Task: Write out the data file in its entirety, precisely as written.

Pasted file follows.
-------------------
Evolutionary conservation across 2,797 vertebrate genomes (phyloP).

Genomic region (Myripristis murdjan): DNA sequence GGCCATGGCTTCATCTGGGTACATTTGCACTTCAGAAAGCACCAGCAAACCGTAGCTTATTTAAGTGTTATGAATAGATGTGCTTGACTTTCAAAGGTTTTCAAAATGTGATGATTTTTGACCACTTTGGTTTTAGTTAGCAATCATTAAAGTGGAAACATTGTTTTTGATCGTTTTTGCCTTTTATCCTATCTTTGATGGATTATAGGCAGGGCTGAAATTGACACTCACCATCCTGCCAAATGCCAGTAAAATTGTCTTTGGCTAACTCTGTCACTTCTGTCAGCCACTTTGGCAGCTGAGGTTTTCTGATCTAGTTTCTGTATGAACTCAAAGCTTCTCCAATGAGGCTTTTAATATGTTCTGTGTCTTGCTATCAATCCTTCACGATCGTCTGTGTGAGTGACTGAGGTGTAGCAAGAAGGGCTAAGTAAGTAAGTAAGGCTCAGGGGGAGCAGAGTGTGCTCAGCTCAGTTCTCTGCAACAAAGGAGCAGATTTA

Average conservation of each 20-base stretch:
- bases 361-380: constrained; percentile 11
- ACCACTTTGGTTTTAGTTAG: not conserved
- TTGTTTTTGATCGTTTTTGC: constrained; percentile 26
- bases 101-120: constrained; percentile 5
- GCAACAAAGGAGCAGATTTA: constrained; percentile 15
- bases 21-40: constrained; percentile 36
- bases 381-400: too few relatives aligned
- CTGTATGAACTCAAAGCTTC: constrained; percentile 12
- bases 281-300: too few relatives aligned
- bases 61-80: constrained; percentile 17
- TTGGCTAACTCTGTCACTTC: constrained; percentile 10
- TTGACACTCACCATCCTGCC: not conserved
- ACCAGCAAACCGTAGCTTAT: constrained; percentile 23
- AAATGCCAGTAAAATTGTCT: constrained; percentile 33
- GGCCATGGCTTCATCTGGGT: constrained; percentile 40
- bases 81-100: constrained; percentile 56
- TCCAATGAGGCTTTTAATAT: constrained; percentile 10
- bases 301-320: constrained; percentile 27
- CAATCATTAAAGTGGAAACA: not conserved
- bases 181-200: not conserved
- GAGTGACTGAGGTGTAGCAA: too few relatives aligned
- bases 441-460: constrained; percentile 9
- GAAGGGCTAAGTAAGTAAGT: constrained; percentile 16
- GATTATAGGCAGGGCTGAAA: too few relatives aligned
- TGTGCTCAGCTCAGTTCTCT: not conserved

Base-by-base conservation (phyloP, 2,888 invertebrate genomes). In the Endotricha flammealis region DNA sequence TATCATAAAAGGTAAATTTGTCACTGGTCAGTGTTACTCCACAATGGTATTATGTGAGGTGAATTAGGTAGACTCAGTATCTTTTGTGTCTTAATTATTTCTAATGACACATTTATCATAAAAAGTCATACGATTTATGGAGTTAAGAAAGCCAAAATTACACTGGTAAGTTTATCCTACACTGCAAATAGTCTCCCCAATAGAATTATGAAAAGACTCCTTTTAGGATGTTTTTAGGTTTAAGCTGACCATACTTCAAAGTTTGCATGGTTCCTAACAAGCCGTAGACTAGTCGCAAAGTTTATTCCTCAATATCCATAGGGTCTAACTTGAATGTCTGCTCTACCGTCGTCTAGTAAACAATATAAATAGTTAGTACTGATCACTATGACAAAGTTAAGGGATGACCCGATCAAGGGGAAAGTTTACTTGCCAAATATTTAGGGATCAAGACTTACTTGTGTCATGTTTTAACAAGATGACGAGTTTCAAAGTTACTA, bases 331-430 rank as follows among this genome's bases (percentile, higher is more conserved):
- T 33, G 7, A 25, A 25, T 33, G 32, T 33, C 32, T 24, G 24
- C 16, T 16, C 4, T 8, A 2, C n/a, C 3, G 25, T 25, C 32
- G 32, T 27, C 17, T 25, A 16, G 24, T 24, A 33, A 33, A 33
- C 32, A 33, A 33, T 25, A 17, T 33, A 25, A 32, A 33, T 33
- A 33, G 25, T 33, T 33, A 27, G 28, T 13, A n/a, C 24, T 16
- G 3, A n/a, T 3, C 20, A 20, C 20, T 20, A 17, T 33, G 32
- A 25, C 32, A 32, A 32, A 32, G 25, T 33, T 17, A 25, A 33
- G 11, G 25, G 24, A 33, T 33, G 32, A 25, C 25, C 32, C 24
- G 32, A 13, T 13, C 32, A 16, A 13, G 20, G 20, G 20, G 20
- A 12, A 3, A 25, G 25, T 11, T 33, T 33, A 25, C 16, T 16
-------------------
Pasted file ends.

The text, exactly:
Evolutionary conservation across 2,797 vertebrate genomes (phyloP).

Genomic region (Myripristis murdjan): DNA sequence GGCCATGGCTTCATCTGGGTACATTTGCACTTCAGAAAGCACCAGCAAACCGTAGCTTATTTAAGTGTTATGAATAGATGTGCTTGACTTTCAAAGGTTTTCAAAATGTGATGATTTTTGACCACTTTGGTTTTAGTTAGCAATCATTAAAGTGGAAACATTGTTTTTGATCGTTTTTGCCTTTTATCCTATCTTTGATGGATTATAGGCAGGGCTGAAATTGACACTCACCATCCTGCCAAATGCCAGTAAAATTGTCTTTGGCTAACTCTGTCACTTCTGTCAGCCACTTTGGCAGCTGAGGTTTTCTGATCTAGTTTCTGTATGAACTCAAAGCTTCTCCAATGAGGCTTTTAATATGTTCTGTGTCTTGCTATCAATCCTTCACGATCGTCTGTGTGAGTGACTGAGGTGTAGCAAGAAGGGCTAAGTAAGTAAGTAAGGCTCAGGGGGAGCAGAGTGTGCTCAGCTCAGTTCTCTGCAACAAAGGAGCAGATTTA

Average conservation of each 20-base stretch:
- bases 361-380: constrained; percentile 11
- ACCACTTTGGTTTTAGTTAG: not conserved
- TTGTTTTTGATCGTTTTTGC: constrained; percentile 26
- bases 101-120: constrained; percentile 5
- GCAACAAAGGAGCAGATTTA: constrained; percentile 15
- bases 21-40: constrained; percentile 36
- bases 381-400: too few relatives aligned
- CTGTATGAACTCAAAGCTTC: constrained; percentile 12
- bases 281-300: too few relatives aligned
- bases 61-80: constrained; percentile 17
- TTGGCTAACTCTGTCACTTC: constrained; percentile 10
- TTGACACTCACCATCCTGCC: not conserved
- ACCAGCAAACCGTAGCTTAT: constrained; percentile 23
- AAATGCCAGTAAAATTGTCT: constrained; percentile 33
- GGCCATGGCTTCATCTGGGT: constrained; percentile 40
- bases 81-100: constrained; percentile 56
- TCCAATGAGGCTTTTAATAT: constrained; percentile 10
- bases 301-320: constrained; percentile 27
- CAATCATTAAAGTGGAAACA: not conserved
- bases 181-200: not conserved
- GAGTGACTGAGGTGTAGCAA: too few relatives aligned
- bases 441-460: constrained; percentile 9
- GAAGGGCTAAGTAAGTAAGT: constrained; percentile 16
- GATTATAGGCAGGGCTGAAA: too few relatives aligned
- TGTGCTCAGCTCAGTTCTCT: not conserved

Base-by-base conservation (phyloP, 2,888 invertebrate genomes). In the Endotricha flammealis region DNA sequence TATCATAAAAGGTAAATTTGTCACTGGTCAGTGTTACTCCACAATGGTATTATGTGAGGTGAATTAGGTAGACTCAGTATCTTTTGTGTCTTAATTATTTCTAATGACACATTTATCATAAAAAGTCATACGATTTATGGAGTTAAGAAAGCCAAAATTACACTGGTAAGTTTATCCTACACTGCAAATAGTCTCCCCAATAGAATTATGAAAAGACTCCTTTTAGGATGTTTTTAGGTTTAAGCTGACCATACTTCAAAGTTTGCATGGTTCCTAACAAGCCGTAGACTAGTCGCAAAGTTTATTCCTCAATATCCATAGGGTCTAACTTGAATGTCTGCTCTACCGTCGTCTAGTAAACAATATAAATAGTTAGTACTGATCACTATGACAAAGTTAAGGGATGACCCGATCAAGGGGAAAGTTTACTTGCCAAATATTTAGGGATCAAGACTTACTTGTGTCATGTTTTAACAAGATGACGAGTTTCAAAGTTACTA, bases 331-430 rank as follows among this genome's bases (percentile, higher is more conserved):
- T 33, G 7, A 25, A 25, T 33, G 32, T 33, C 32, T 24, G 24
- C 16, T 16, C 4, T 8, A 2, C n/a, C 3, G 25, T 25, C 32
- G 32, T 27, C 17, T 25, A 16, G 24, T 24, A 33, A 33, A 33
- C 32, A 33, A 33, T 25, A 17, T 33, A 25, A 32, A 33, T 33
- A 33, G 25, T 33, T 33, A 27, G 28, T 13, A n/a, C 24, T 16
- G 3, A n/a, T 3, C 20, A 20, C 20, T 20, A 17, T 33, G 32
- A 25, C 32, A 32, A 32, A 32, G 25, T 33, T 17, A 25, A 33
- G 11, G 25, G 24, A 33, T 33, G 32, A 25, C 25, C 32, C 24
- G 32, A 13, T 13, C 32, A 16, A 13, G 20, G 20, G 20, G 20
- A 12, A 3, A 25, G 25, T 11, T 33, T 33, A 25, C 16, T 16